Street kids to five star chefs: an interview with Jimmy Pham

“I didn’t want to give handouts, I wanted to give hand ups!” says Jimmy Pham, founder of Know One, Teach One in Vietnam. He will be speaking at the Social Enterprise World Forum in September and tells us why he believes social enterprise can be even more effective than charities.

Jimmy Pham was born in Vietnam, but left with his family when he was only two years old, eventually settling in Australia. After getting a job in the tourism industry, he returned to Vietnam when he was 23 on a work assignment. Whilst there, he met the “street kids” – homeless youths living on the streets of Hanoi. After initially supporting them with his wages, the kids eventually told Jimmy that they needed more than just money: they needed skills and a job.

Jimmy decided to set up KOTO to help them, which stands for “Know one, teach one”. The project began as a humble sandwich shop with only nine children, but has since grown into an internationally recognised social enterprise, with two training restaurants and a cooking school. We spoke to Jimmy Pham, the founder of KOTO, about his mission, his belief in social enterprise, and why he’s looking forward to the SEWF 2017 conference in New Zealand.

What are you going to be talking about at SEWF?

I haven’t spoken with all of the panel yet, but generally it will be something about vocational training and the transformative power of social enterprise in the education sector.

Why do you love what you are doing now?

I kind of fell into it, I never in my wildest dreams imagined that I would end up managing a social enterprise, the very first in Vietnam in this space. I think it’s something that I love so much that it almost found me. I came back to Vietnam and I saw a need which I acted on, and 20 years later I’m still doing what I do and still loving it.

My work presents more challenge than just the good bits though: everyday you’re in the chaos, and living in Asia and working in Vietnam is a challenge. I’m doing something relatively new, and the community is only beginning to know about this particular topic. If I had to say one thing that I enjoy most about it is waking up, going to work and getting great big smiles from all the kids, which I interpret to be almost a “thank you for my future”. I just feel very humble to be able to be of service.

Why have you chosen to pursue your goals via social enterprise?

To answer that question, you have to go back to the origins of why I started KOTO in the first place. I spent the first three and a half years after I came back to Vietnam helping a whole bunch of kids. I was young and arrogant, and didn’t want to go through any NGO’s but instead help them directly. I learnt the hard way about the proverb “Give a man a fish, and you feed him for a day. Teach a man to fish, and you feed him for a lifetime”.

After three and a half years, I realised that giving someone a fish to eat every day was not the way to help someone. The street kids I had been helping told me that they needed something more: they needed a job. I didn’t know very much or have much experience in that area, in development, in psychology, in helping with street kids or in the Vietnamese language.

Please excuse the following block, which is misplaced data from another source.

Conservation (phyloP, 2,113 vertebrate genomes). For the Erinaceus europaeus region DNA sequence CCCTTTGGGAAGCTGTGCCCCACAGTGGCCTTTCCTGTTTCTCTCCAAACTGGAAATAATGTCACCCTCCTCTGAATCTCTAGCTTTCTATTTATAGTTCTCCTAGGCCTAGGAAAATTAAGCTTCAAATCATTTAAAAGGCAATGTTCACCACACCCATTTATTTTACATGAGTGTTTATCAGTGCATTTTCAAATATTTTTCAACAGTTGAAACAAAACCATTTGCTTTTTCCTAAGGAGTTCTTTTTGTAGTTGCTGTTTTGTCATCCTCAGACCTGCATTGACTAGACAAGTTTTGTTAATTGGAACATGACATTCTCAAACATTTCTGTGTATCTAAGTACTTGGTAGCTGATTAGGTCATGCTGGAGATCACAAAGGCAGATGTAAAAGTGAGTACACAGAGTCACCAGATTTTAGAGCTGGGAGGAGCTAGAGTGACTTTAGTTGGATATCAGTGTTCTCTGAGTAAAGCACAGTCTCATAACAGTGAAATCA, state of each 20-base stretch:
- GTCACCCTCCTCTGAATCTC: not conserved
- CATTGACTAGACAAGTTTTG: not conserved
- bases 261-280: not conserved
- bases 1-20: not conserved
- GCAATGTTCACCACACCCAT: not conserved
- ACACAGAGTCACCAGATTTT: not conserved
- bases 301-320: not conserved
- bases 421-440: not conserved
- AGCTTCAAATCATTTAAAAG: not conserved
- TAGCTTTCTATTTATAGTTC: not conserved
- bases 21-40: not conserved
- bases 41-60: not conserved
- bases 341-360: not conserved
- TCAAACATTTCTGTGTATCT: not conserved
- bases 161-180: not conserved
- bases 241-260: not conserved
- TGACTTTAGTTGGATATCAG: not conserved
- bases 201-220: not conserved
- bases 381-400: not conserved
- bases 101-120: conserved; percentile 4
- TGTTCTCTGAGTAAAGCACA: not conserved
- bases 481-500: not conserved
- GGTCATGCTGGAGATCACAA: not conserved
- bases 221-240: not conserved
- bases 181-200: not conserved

The one thing I did know at the time when I set this up was that I wanted to create a family for these kids. I knew that everybody needs to eat, so I chose hospitality skills as the most transferrable skills you could give someone.

Added to those skills was help with everything from drug abuse to information on healthy relationships and family planning. I didn’t want to create a charity: I didn’t want to give handouts, I wanted to give hand ups. I needed some income which didn’t have to rely on people giving me something, so I was doing everything I could to survive. When you’re planting lives, you can’t exactly say “oh, can you guys hold on for a couple of months while I get some funding”, you just have to continue.

when you see a need, you have to tie a business principle to a social mission, and not the other way around

What’s your advice for young people who want to become social entrepreneurs?

There’s so much. But the first thing is, when you see a need, you have to tie a business principle to a social mission, and not the other way around. You don’t run an NGO and think that because you have a good idea everyone around you is supposed to help you, and you’ll have a great plan and a great infrastructure and you’ll be able to able to build your organisation up. That’s number one.

Number two is, that it will be a bit of a lonely journey. You’re doing something amazing and different, and so you have to be self-motivated, but the end result is worth it.

What are you hoping to gain from attending the SEWF?

New Zealand has been very kind to us, we attended the taste of Auckland festival two years ago, and last year the Auckland University of Technology hosted six of our kids in work experiences. New Zealand is a beautiful country. Attending SEWF makes you feel like you’re part of a community that’s making changes. You’re building something that’s solid, a network. You’ll be able to make friends and share resources, and won’t have to feel lonely anymore.

Pioneers Post is media partner to the Social Enterprise World Forum 2017, which will be held in New Zealand on 27-29 September. For more details, see